“It’s very much car-crash TV. People are prepared to bare their souls on TV but don’t think about the effect it will have on their business,” said Chase.
He continued: “These people just don’t consider the consequences of their five minutes of fame if they are lucky enough to get investment I imagine they often end up with a lot less than agreed after due diligence is taken into account. And if they are refused investment, they look like a failure on national TV.”
Chase, who had his fair share of trials while building Tyrrells Crisps into a national brand with a bank loan of just £200,000, is concerned that shows like Dragons” Den sugarcoat the entrepreneurial experience: “Ten years ago, it wasn?t very trendy to be an entrepreneur,” said Mr Chase. Now, everybody seems to want to do it. I?m sure these programmes have something to do with lifting the popularity of the idea, but it’s not real life.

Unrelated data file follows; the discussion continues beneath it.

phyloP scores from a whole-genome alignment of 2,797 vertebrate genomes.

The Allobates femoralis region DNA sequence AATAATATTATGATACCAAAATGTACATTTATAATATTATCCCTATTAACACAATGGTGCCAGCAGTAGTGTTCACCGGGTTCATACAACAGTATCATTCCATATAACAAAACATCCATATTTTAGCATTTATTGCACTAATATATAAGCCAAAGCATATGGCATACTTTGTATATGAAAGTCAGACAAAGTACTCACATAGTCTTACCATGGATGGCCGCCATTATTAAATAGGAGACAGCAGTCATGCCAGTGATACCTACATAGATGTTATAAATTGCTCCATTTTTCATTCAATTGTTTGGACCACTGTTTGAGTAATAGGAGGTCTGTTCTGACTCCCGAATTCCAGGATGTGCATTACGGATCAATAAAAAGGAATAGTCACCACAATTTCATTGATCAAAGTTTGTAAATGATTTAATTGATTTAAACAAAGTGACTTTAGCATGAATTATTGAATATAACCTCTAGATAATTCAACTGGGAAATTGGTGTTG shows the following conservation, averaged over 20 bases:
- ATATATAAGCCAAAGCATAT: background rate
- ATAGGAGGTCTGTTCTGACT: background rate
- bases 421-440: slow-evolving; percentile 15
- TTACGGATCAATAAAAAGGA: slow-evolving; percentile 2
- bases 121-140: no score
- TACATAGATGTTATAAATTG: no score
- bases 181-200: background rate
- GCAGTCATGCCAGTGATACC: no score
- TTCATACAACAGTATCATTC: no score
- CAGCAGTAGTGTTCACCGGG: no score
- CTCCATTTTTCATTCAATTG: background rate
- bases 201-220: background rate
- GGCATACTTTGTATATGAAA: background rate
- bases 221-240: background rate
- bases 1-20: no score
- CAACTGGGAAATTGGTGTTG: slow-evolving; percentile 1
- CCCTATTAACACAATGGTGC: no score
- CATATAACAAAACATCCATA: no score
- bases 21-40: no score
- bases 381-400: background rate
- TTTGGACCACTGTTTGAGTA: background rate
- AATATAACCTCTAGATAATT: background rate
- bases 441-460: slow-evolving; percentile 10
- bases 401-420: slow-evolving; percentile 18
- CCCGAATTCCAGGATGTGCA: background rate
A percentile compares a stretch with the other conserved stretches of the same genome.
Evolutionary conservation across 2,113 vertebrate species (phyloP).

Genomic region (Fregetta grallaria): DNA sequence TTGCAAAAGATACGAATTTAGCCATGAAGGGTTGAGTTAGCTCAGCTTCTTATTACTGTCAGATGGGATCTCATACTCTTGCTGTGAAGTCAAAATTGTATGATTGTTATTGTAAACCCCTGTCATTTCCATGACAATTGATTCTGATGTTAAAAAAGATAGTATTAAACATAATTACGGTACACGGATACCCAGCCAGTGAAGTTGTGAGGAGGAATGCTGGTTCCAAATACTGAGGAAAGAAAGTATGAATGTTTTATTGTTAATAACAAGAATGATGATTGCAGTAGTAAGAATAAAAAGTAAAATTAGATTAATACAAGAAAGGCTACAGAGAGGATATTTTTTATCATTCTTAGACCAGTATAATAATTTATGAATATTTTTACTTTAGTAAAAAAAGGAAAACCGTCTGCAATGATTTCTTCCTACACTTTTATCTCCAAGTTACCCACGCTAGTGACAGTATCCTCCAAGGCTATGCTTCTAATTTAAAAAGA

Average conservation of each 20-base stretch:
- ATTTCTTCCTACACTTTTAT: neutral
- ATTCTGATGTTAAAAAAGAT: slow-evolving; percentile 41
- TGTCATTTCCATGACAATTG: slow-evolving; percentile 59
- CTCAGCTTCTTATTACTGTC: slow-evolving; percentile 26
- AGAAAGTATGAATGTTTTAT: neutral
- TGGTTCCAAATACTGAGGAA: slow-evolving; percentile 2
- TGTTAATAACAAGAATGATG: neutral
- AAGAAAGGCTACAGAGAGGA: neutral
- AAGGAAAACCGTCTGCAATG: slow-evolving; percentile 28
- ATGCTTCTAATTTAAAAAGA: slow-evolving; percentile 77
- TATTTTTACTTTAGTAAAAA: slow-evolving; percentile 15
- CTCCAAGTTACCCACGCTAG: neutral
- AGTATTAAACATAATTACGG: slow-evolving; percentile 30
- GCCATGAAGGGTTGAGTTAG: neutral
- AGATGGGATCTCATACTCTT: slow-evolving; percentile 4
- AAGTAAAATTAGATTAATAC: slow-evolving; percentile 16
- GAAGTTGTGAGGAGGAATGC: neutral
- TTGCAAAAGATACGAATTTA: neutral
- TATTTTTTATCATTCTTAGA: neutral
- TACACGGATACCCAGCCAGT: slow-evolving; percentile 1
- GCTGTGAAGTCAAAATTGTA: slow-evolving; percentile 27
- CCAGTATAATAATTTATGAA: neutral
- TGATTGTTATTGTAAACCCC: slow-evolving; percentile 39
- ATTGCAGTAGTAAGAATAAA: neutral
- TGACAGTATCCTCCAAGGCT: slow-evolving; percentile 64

“The Dragons have the power over these people. I’d want to do something to genuinely help people, not raise my own profile. It is good entertainment, but it’s not the real world.
Chase, 50, bagged an estimated £30m when he sold Tyrrells to private-equity buyers in 2008. He recently sold his last remaining shares in the crisp maker. His latest venture, Chase Distillery, hit headlines recently when its vodka beat 249 rivals from around the globe, including Russia and Poland’s offerings, to scoop the Best Vodka in the World title.